Have we been there? Yes, and looking at the track layout around Earls Court brings back memories of waiting there for District Line trains to East Putney.
What we like: Beautiful-looking map full of intricate details and information. Here, in all its glory is the Northern Line junctions between Euston and Camden Town that frustrated Harry Beck so much (take a look at how many different ways that section of track has been rendered over the years), and countless other details.
What we don’t like: Nothing… this map is incredible, and I love it to bits! You might quibble that there are some omissions on the Overground lines, but that would be churlish.
Our rating: Mind-blowing. Five stars!

(Source: Andrew Godwin’s Aeracode website)

Unofficial Map: A Series of Twin Tubes - A Track Diagram of London

After my previous post about this old track layout diagram from Berlin, reader Rolando Peñate brought this awesome project to my attention - a beautiful track layout diagram of the London Underground, DLR and Overground, complete with platform layouts, disused platforms, yards and sidings. What’s really amazing about this diagram, however, is that its creator, Andrew Godwin, has essentially automated its production. He explains on his website:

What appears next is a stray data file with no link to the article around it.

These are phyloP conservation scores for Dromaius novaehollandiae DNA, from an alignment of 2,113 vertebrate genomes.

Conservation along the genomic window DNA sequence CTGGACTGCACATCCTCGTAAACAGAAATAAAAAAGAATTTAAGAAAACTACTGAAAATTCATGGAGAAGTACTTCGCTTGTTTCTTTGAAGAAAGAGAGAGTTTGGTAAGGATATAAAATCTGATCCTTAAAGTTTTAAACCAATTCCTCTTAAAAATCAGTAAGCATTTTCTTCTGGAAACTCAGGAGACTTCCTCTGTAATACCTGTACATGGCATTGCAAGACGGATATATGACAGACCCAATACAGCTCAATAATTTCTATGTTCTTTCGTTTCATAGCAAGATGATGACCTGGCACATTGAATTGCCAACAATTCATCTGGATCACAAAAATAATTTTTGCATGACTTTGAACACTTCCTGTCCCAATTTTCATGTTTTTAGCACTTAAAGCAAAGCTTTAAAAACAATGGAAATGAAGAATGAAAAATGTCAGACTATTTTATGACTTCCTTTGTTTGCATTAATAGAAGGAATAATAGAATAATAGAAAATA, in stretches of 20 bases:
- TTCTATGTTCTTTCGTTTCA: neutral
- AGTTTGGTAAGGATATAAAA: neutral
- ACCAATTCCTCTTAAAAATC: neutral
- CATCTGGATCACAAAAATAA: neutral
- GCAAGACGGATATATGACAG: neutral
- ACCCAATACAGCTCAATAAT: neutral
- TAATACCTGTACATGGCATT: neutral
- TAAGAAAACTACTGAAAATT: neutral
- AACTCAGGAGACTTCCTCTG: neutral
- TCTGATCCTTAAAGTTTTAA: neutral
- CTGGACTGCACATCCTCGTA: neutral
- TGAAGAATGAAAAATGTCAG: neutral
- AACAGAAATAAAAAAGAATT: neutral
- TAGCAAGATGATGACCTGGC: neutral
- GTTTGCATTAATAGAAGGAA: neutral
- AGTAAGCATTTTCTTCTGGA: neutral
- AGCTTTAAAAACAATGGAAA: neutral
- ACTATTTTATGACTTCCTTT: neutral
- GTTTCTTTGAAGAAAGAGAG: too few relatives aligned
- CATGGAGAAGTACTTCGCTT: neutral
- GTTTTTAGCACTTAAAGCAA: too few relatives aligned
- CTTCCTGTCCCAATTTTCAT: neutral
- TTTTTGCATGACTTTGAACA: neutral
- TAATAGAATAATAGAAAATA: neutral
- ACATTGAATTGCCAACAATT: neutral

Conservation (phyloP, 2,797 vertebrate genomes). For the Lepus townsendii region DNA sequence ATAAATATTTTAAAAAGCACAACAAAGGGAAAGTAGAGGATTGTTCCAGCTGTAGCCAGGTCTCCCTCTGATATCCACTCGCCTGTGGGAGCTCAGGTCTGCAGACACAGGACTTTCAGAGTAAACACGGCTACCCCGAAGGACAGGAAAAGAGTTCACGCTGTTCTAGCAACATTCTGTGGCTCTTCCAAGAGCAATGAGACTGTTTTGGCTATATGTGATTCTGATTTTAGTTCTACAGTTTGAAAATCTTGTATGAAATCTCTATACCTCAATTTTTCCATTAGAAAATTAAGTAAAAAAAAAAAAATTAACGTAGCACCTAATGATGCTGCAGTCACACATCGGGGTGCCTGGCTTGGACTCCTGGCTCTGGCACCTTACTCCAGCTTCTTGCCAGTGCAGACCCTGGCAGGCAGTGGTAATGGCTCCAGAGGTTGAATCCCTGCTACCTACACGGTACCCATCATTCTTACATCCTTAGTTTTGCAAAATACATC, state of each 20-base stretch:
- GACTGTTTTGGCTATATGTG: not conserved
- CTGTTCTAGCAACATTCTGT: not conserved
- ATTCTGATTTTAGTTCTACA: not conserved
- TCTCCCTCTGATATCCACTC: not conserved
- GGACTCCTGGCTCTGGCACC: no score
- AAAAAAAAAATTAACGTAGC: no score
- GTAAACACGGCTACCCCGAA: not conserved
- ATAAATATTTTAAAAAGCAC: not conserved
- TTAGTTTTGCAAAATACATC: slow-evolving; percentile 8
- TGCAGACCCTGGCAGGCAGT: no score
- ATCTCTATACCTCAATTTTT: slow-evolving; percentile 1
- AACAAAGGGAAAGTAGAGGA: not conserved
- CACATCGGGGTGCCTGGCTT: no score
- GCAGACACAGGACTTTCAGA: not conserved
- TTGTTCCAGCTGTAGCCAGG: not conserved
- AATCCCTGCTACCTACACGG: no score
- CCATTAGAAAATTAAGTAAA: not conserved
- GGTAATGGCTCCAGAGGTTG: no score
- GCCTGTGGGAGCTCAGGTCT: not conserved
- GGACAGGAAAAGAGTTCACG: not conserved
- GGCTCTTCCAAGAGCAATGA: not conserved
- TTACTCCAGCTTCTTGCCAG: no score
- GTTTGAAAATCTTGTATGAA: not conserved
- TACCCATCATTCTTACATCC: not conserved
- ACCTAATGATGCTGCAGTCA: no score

The map is created with an automated tool which takes a textual description of the lines and platforms (as a series of points), and which then automatically draws the lines, station names and labels, saving the tedious process of moving lots of lines around and ensuring all the angles and curves match. Placement of the stations and waypoints is done with a custom GUI tool which draws the map in realtime, as we found that it took too long to edit coordinates in the text file, create the image, and then look for problems.

As a graphic designer who spends way too long tweaking maps to get them looking just right, I’m both astounded and dismayed by this. Amazed that such tools can be written to produce a map this aesthetically appealing, and dismayed in that I may soon be redundant to the process!

Have we been there? Yes, and looking at the track layout around Earls Court brings back memories of waiting there for District Line trains to East Putney.

What we like: Beautiful-looking map full of intricate details and information. Here, in all its glory is the Northern Line junctions between Euston and Camden Town that frustrated Harry Beck so much (take a look at how many different ways that section of track has been rendered over the years), and countless other details.

What we don’t like: Nothing… this map is incredible, and I love it to bits! You might quibble that there are some omissions on the Overground lines, but that would be churlish.

Our rating: Mind-blowing. Five stars!

5 Stars!

(Source: Andrew Godwin’s Aeracode website)